How much money/time does this problem cost people now? If you can, get a sense of how much they’d pay to have it solved properly.
Who else has this problem? Establish a persona for the customer who needs your product the most.
Are you on the right track? Validate your assumptions to this point.
What is everyone missing? Where are the holes? What are customers missing? What are the products they use lacking?
Are customers locked into some existing solution? What would it take to get them out of it?
What would a product look like that made this experience 10x better than what currently exists?
HOW MANY CUSTOMERS IS ENOUGH?
You want to know your chosen customer segment well enough to give your product a beard. We chose who we will build for, now we need to make sure we know them well enough that their behavior becomes predictable.
Generally, you’ve spoken with enough customers when answers to questions all start to sound the same.
For B2C (consumer products): Minimum 3–5 perfect customers (ideally, 5+). The goal is to be able to say “if this person doesn’t need the product I’m going to build, no one from this customer segment will.” That way there’s no doubt. You don’t want to say “well this person didn’t need it, but they weren’t really the right person to speak with.”
For B2B (products for businesses): Minimum 2 perfect companies. It’s easy to say “speak with 3–5,” but realistically it’s tougher to speak with companies. Focus tightly on who you speak with. Treat these interactions as the first step in the sales cycle. In your head, you’re going to sell to this company eventually.
For Marketplaces: Speak with both sides of the equation. Building an Airbnb for boats? Speak with 3–5 people who would be renting the boats and 3–5 boat owners.
Housekeeping: Don’t take notes, record if you can. More of a personal thing, but note taking is distracting to both sides. Furthermore, you shouldn’t need notes. The important things will be repeated by customers and the really important things will be your instincts and reactions to what’s being said. You won’t forget either. Focus on what the customer is saying, how they’re saying it, and why.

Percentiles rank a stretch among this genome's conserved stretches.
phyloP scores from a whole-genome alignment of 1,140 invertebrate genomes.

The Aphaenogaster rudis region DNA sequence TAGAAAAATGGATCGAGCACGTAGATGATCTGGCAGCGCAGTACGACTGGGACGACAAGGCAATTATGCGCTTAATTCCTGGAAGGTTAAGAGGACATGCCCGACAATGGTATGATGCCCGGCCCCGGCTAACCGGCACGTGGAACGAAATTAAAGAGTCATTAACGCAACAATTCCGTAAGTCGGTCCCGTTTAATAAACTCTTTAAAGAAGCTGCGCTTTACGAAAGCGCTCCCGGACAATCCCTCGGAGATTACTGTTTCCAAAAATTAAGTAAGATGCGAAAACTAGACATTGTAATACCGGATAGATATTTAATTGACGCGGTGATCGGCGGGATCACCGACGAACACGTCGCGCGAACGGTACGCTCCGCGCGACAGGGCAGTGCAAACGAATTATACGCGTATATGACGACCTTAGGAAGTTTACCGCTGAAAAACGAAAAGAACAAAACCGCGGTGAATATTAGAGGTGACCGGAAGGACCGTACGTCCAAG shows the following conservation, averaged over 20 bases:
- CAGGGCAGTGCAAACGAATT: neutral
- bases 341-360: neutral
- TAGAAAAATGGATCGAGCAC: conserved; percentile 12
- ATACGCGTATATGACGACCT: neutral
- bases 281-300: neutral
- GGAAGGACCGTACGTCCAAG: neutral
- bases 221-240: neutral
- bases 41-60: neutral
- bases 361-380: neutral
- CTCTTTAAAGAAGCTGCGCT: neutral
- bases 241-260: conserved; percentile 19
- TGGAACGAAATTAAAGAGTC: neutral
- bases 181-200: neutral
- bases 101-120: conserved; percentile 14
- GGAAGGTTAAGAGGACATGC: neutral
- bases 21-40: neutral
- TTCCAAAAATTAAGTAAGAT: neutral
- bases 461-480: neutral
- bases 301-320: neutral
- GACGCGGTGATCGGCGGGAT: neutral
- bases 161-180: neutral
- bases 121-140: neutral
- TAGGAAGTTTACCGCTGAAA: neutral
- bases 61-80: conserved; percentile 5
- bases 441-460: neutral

HOW DO I FIND THESE CUSTOMERS?
Start with who you know. If you’ve got the problem you’re solving, you likely know some people who do as well. Reach out to them first.
Meet your friends’ friends. At the end of each conversation, ask your friends who they’d recommend speaking with. This will get you out of your immediate network and hopefully move you towards some more honest feedback (friends are too nice).
Think about your problem. Where are people the moment they have the problem you’re solving? Get there.
Think about your customer. What do they do in their spare time? Who do they follow on Twitter? What meetups do they go to? What coffee shops? Where can you reliably find them?
WHAT TYPES OF QUESTIONS SHOULD I ASK?
The goal is empathy. You want to be able to put yourself directly in the shoes of your customer. Some questions that will get to the root of their experience with your problem are:
Walk me through the last time you encountered (problem)?
When (problem) happens, what do you do?
What’s the most important thing you do each day pertaining to (problem)?
If you had a magic wand, how would you solve (problem) / build (product that solves problem)?
How much time / money does (problem) cost?
Why doesn’t a solution to (problem) exist?
Have you tried to better solve (problem) in the past?
What is missing from your current solution?
Where is this industry headed in the next 5 years? 10?
How do you feel about (problem)? The existing solution?
What else should I know about (problem)?
WOAH, WOAH, WOAH…WAIT A SECOND. I’M NOT TELLING PEOPLE MY IDEA. THEY’LL STEAL IT!
This gets brought up constantly, so I’ll close this post with it *jumps on soapbox.*
Because the good you can gain from telling people your idea far outweighs the bad that can happen if they steal it.
To steal your idea, they’d have to drop everything, catch up to where you are, build a product, launch, get users, etc. It’s extremely unlikely. It’s also impossible if you’re truly building something only you can build.
To help you, they’d just have to say “hey — my college roommate is a developer. You should meet her,” or “my cousin would be super helpful — I’ll introduce you.” That conversation will happen constantly. People want to help. And that help might be the difference between success and failure.
And if you still aren’t convinced, watch this 6-minute video about how TaskRabbit started because the founder told everyone her idea.
It takes a village to raise a child, and a city to launch a startup. Your city is your network. Use them.